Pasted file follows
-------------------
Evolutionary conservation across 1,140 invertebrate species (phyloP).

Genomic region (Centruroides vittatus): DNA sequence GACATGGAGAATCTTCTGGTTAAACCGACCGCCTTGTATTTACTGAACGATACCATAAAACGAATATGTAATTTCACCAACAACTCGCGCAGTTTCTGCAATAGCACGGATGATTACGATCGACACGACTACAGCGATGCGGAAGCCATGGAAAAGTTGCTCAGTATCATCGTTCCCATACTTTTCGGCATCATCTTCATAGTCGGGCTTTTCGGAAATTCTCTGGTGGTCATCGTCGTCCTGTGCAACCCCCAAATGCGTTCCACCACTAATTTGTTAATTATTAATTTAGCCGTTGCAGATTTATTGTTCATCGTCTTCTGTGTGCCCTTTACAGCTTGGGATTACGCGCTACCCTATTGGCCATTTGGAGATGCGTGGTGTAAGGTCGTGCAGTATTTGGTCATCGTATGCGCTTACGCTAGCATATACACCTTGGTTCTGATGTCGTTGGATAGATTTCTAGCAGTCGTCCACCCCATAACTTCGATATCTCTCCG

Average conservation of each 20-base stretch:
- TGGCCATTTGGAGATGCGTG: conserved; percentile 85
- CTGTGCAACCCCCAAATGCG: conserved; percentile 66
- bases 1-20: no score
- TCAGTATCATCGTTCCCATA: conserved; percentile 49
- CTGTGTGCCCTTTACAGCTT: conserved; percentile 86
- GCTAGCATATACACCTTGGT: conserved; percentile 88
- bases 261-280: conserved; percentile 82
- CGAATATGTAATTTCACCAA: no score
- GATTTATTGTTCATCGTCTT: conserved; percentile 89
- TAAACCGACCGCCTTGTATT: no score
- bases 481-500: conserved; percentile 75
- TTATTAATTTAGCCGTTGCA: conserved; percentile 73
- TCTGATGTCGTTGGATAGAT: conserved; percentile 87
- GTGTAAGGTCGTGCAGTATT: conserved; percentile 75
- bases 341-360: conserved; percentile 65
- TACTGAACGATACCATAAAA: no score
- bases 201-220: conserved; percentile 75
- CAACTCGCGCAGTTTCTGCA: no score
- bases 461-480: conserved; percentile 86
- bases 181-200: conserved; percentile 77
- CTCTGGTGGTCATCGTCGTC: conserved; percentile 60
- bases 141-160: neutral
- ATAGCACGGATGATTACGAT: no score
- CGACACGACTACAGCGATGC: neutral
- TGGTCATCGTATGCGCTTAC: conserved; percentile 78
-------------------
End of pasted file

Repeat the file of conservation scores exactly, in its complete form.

Evolutionary conservation across 1,140 invertebrate species (phyloP).

Genomic region (Centruroides vittatus): DNA sequence GACATGGAGAATCTTCTGGTTAAACCGACCGCCTTGTATTTACTGAACGATACCATAAAACGAATATGTAATTTCACCAACAACTCGCGCAGTTTCTGCAATAGCACGGATGATTACGATCGACACGACTACAGCGATGCGGAAGCCATGGAAAAGTTGCTCAGTATCATCGTTCCCATACTTTTCGGCATCATCTTCATAGTCGGGCTTTTCGGAAATTCTCTGGTGGTCATCGTCGTCCTGTGCAACCCCCAAATGCGTTCCACCACTAATTTGTTAATTATTAATTTAGCCGTTGCAGATTTATTGTTCATCGTCTTCTGTGTGCCCTTTACAGCTTGGGATTACGCGCTACCCTATTGGCCATTTGGAGATGCGTGGTGTAAGGTCGTGCAGTATTTGGTCATCGTATGCGCTTACGCTAGCATATACACCTTGGTTCTGATGTCGTTGGATAGATTTCTAGCAGTCGTCCACCCCATAACTTCGATATCTCTCCG

Average conservation of each 20-base stretch:
- TGGCCATTTGGAGATGCGTG: conserved; percentile 85
- CTGTGCAACCCCCAAATGCG: conserved; percentile 66
- bases 1-20: no score
- TCAGTATCATCGTTCCCATA: conserved; percentile 49
- CTGTGTGCCCTTTACAGCTT: conserved; percentile 86
- GCTAGCATATACACCTTGGT: conserved; percentile 88
- bases 261-280: conserved; percentile 82
- CGAATATGTAATTTCACCAA: no score
- GATTTATTGTTCATCGTCTT: conserved; percentile 89
- TAAACCGACCGCCTTGTATT: no score
- bases 481-500: conserved; percentile 75
- TTATTAATTTAGCCGTTGCA: conserved; percentile 73
- TCTGATGTCGTTGGATAGAT: conserved; percentile 87
- GTGTAAGGTCGTGCAGTATT: conserved; percentile 75
- bases 341-360: conserved; percentile 65
- TACTGAACGATACCATAAAA: no score
- bases 201-220: conserved; percentile 75
- CAACTCGCGCAGTTTCTGCA: no score
- bases 461-480: conserved; percentile 86
- bases 181-200: conserved; percentile 77
- CTCTGGTGGTCATCGTCGTC: conserved; percentile 60
- bases 141-160: neutral
- ATAGCACGGATGATTACGAT: no score
- CGACACGACTACAGCGATGC: neutral
- TGGTCATCGTATGCGCTTAC: conserved; percentile 78